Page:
Charitable giving is a complex topic in the LDS church. While we’ve all been admonished to follow Jesus Christ’s example, it’s not always easy to know whether to help someone who looks to be in need.
How do we decide when to give and when to abstain? Should we allow stereotypes to stop us from giving? How about allowing naiveté and/or guilt to drive us to give without thinking? There is a happy medium, but it’s not always easy to find.
Sometimes you get burned
When I was at the University of Utah, my friend and I gave a man some money. After he took it, he told us he felt bad and that he was planning on using the money to buy beer. He offered to give it back, but we were both too timid to say no.
A few years later, I worked for a multilevel marketing company that had a non-profit arm. The company gathered donations from employees and distributors. The foundation’s focus was to provide low-cost medical procedures to the needy in developing countries. I donated enough that they added my name to a brick in the wall at the company’s headquarters.
I found out after I left, though, that it was all a sham. What had started out as a charitable foundation became a cash reserve to cover the company president’s business travel expenses.
The Gospel perspective
Having these experiences left a bad taste in my mouth with giving. I’ve always known that it’s important, but I don’t want to enable an addict or support a fraudulent organization.
Reading Mosiah 4 always seems to give me a little perspective, though:
And also, ye yourselves will succor those that stand in need of your succor; ye will administer of your substance unto him that standeth in need; and ye will not suffer that the beggar putteth up his petition to you in vain, and turn him out to perish …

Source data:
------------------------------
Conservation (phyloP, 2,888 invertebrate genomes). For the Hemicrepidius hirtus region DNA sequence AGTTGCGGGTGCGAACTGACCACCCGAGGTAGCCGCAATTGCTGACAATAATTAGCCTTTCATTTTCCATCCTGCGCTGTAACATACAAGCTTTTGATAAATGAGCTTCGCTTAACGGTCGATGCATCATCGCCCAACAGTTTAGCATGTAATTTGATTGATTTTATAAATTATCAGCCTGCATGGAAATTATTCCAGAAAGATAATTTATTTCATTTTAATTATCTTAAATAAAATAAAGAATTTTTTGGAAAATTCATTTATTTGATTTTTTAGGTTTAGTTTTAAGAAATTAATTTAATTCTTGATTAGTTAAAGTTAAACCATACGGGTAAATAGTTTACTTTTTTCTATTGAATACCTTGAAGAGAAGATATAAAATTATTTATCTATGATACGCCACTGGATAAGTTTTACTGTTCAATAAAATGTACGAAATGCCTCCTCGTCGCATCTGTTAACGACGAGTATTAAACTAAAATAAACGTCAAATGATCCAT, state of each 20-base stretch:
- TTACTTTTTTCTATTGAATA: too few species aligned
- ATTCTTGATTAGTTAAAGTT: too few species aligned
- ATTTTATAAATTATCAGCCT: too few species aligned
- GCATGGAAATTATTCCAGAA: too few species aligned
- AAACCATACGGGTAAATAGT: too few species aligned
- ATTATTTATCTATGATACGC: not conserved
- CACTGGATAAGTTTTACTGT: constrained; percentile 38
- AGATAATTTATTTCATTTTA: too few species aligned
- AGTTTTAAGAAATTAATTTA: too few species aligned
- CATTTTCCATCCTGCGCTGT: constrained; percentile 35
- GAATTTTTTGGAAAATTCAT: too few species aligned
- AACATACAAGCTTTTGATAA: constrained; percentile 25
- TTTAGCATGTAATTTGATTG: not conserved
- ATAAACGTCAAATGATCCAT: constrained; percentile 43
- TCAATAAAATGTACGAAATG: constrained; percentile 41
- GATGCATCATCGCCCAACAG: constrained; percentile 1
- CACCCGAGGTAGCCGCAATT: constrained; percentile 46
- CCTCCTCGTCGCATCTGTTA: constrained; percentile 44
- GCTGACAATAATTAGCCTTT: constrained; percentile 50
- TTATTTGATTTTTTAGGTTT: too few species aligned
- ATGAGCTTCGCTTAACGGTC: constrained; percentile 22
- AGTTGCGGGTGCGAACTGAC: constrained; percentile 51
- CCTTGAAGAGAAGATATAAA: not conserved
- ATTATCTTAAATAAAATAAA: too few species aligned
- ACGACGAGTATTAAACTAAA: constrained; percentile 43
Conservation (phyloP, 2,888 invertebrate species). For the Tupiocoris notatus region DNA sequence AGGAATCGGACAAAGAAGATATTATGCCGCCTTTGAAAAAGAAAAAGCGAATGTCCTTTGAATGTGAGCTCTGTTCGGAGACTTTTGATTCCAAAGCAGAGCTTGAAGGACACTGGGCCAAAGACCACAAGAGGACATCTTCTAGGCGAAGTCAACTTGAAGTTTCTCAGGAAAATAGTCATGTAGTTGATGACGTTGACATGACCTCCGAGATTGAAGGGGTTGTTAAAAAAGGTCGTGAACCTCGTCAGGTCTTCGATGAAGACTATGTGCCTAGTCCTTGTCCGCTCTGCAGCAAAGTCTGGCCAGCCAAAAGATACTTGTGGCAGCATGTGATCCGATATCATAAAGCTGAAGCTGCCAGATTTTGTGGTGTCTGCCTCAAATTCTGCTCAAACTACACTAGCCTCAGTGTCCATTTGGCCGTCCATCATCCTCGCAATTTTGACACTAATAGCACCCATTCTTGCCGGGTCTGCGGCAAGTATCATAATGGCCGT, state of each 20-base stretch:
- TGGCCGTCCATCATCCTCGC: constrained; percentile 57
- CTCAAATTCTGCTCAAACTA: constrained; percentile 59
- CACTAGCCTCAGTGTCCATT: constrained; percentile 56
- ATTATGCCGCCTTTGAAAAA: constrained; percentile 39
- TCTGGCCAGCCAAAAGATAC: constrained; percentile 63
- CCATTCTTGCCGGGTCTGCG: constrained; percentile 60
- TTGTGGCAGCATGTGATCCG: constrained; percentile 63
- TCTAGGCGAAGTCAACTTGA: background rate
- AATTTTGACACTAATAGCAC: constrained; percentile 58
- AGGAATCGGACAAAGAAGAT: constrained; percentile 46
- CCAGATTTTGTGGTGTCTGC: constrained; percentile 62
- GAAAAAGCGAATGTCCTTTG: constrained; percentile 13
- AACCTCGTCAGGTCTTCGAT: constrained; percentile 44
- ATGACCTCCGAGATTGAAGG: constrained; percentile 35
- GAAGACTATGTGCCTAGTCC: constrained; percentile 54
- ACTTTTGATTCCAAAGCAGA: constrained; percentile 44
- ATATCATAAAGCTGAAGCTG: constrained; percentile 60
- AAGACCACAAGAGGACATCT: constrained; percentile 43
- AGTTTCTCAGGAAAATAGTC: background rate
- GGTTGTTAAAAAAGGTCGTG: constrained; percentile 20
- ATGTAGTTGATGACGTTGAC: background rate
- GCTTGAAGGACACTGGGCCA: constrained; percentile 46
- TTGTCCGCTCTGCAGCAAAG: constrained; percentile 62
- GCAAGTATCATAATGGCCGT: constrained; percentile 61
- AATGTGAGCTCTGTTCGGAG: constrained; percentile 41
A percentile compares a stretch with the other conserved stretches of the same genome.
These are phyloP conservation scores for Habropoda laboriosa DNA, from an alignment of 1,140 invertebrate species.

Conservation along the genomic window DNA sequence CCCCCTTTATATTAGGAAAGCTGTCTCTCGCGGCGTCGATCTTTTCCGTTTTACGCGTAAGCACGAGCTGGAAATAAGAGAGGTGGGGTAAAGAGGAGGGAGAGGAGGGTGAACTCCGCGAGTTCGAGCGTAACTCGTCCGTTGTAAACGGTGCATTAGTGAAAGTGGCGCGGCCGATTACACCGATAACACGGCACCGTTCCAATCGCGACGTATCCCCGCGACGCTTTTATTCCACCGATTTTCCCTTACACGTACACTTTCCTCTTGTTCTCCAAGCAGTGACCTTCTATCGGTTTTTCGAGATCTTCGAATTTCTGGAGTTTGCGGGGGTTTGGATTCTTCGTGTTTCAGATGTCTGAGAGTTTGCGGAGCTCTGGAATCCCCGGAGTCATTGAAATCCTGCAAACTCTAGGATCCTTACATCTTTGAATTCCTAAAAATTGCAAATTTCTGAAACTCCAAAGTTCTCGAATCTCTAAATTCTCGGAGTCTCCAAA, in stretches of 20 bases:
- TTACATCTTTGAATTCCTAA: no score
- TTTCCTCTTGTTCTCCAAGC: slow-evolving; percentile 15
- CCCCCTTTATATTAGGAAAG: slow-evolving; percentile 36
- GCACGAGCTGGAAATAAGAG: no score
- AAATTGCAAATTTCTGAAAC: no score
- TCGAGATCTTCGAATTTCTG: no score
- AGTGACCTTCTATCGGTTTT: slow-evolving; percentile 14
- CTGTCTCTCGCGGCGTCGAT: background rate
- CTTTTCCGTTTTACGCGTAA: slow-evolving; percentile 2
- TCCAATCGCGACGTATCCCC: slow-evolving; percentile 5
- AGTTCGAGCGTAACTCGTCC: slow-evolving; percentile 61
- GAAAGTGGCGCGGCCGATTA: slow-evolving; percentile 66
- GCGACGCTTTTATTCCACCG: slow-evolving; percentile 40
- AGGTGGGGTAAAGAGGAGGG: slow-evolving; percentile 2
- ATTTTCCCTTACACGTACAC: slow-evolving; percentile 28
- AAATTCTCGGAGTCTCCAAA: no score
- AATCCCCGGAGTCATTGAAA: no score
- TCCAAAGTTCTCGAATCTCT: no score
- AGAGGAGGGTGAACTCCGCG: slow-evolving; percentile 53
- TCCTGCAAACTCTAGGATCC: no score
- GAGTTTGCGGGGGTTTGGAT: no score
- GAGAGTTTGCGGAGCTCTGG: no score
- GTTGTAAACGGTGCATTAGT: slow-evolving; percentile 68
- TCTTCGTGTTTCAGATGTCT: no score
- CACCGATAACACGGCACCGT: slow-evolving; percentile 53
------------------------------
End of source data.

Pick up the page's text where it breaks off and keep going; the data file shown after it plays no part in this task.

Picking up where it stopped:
For behold, are we not all beggars? Do we not all depend upon the same Being, even God, for all the substance which we have, for both food and raiment, and for gold, and for silver, and for all the riches which we have of every kind? …
And now, if God, who has created you, on whom you are dependent for your lives and for all that ye have and are, doth grant unto you whatsoever ye ask that is right, in faith, believing that ye shall receive, O then, how ye ought to impart of the substance that ye have one to another.
King Benjamin’s words are direct, but they don’t address the “How”. So, as I’m sure many have said before, thank heavens for Jeffrey R. Holland.
In October 2014, Elder Holland pointed out that there’s no one best giving strategy. He did, however, give some wise counsel to point us in the right direction:
I don’t know exactly how each of you should fulfill your obligation to those who do not or cannot always help themselves. But I know that God knows, and He will help you and guide you in compassionate acts of discipleship if you are conscientiously wanting and praying and looking for ways to keep a commandment He has given us again and again.
Ideas on giving effectively